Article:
All I knew about "credit" was my JC Penney charge card. Securing a place to live, in anticipation of my marriage, was contingent on what I liked; cost be damned. Payments? No problem. We perused the mobile homes on the sales lot. I was particularly enamored by the one with the black-and-white geometric kitchen linoleum and the harvest gold appliances. That's the one we got. Our mortgage, with zero down payment, figured out to be $149.00 a month. Everything else we came to own was secured through wedding gifts and hand-me-downs, including my console stereo. I did bring to the marriage a transistor radio.
I certainly didn't know how to cook, and was offended by the unreasonable expectation that I should. It was only after a fortnight of Kraft macaroni and cheese that I was informed a dinner of boxed dinners and toast would not suffice. I subsequently purchased the Betty Crocker cookbook, in a show of "cooperation". Thus began my too-brief immersion in cooking.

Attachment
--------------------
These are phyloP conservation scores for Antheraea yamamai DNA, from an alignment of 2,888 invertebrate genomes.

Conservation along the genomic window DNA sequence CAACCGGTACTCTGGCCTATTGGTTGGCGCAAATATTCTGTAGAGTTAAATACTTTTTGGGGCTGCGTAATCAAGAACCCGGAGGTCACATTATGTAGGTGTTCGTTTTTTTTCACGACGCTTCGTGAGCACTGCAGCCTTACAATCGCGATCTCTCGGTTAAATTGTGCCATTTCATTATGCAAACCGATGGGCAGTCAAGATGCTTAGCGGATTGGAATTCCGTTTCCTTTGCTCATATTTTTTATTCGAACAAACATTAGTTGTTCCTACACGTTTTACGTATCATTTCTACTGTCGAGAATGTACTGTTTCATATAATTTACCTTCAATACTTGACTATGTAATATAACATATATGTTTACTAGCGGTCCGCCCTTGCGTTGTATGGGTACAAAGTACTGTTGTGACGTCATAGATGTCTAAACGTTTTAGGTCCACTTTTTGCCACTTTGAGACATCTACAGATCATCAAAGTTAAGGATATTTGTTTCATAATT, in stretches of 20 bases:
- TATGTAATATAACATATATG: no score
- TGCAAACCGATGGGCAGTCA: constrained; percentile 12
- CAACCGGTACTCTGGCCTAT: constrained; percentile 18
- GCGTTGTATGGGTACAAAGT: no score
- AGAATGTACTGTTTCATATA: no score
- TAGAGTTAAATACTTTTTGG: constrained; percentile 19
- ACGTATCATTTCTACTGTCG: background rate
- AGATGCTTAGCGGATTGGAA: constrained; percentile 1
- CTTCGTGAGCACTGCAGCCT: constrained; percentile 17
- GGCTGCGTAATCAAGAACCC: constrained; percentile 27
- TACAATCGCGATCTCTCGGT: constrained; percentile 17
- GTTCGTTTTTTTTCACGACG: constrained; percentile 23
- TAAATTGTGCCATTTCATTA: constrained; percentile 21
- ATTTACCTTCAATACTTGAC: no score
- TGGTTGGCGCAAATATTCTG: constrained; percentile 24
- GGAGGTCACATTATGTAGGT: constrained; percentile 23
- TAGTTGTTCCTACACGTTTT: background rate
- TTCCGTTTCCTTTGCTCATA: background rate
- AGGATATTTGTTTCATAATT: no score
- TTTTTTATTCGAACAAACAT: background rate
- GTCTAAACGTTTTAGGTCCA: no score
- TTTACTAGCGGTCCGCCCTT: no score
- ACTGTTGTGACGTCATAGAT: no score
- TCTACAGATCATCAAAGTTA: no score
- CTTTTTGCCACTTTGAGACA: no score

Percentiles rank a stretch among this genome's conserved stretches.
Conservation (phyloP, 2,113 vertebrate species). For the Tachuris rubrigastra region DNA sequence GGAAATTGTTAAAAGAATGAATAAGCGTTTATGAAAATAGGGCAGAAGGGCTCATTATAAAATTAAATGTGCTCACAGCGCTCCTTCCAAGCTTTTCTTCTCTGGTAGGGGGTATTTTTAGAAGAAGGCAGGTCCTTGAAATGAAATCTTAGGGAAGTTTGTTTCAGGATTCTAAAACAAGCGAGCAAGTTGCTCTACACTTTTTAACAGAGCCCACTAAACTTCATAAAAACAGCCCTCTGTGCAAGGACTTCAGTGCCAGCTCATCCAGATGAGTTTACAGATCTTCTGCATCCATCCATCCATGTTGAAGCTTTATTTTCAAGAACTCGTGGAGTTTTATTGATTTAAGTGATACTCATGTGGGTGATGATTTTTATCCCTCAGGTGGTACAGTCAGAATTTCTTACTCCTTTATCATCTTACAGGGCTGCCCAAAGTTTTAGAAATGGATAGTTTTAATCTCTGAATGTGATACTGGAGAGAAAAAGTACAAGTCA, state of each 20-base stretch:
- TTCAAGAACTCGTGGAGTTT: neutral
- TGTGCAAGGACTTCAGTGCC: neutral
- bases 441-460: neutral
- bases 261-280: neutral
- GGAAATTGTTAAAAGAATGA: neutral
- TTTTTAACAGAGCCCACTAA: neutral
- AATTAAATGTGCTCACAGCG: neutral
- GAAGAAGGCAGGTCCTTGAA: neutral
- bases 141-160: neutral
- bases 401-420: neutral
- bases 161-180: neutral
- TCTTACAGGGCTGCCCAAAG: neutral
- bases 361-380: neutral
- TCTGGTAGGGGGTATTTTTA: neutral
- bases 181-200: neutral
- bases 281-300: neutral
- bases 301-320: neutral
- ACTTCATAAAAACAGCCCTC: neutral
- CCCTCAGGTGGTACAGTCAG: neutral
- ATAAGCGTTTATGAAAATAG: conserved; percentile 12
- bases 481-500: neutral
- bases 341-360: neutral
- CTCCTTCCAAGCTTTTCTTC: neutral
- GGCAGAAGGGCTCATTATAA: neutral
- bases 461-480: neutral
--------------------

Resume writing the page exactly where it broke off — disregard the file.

I soon quit my State job ~ I didn't even last there a full year. There was something (okay, someone) I didn't like. My pay was so low, one job was indistinguishable from another. Unfortunately, interviewing petrified me, so I nestled back in the bosom of my parents. They let me work for them again, not that I actually asked. I believe I just announced it. I panicked when faced with a new environment; I tended to not even give it a middling chance. Home was home. I knew the lay of the land, the arrangement of the furniture. I'd checked guests into our motel from the time I was far too young to be manning a cash register. Plus there was a lot of down time. I could read magazines, snatched from the rack. Mom had a fully-stocked refrigerator and I helped myself when I was hungry. And the motel office had a TV. It was like leisure time occasionally interrupted by work. I'd get up early, 5:30-ish, throw on some jeans, and scoot my blue '66 Chevy Impala across the Memorial Bridge, with nary another vehicle crossing my sight line. And back home by 2:30 in the afternoon, just in time for a nap.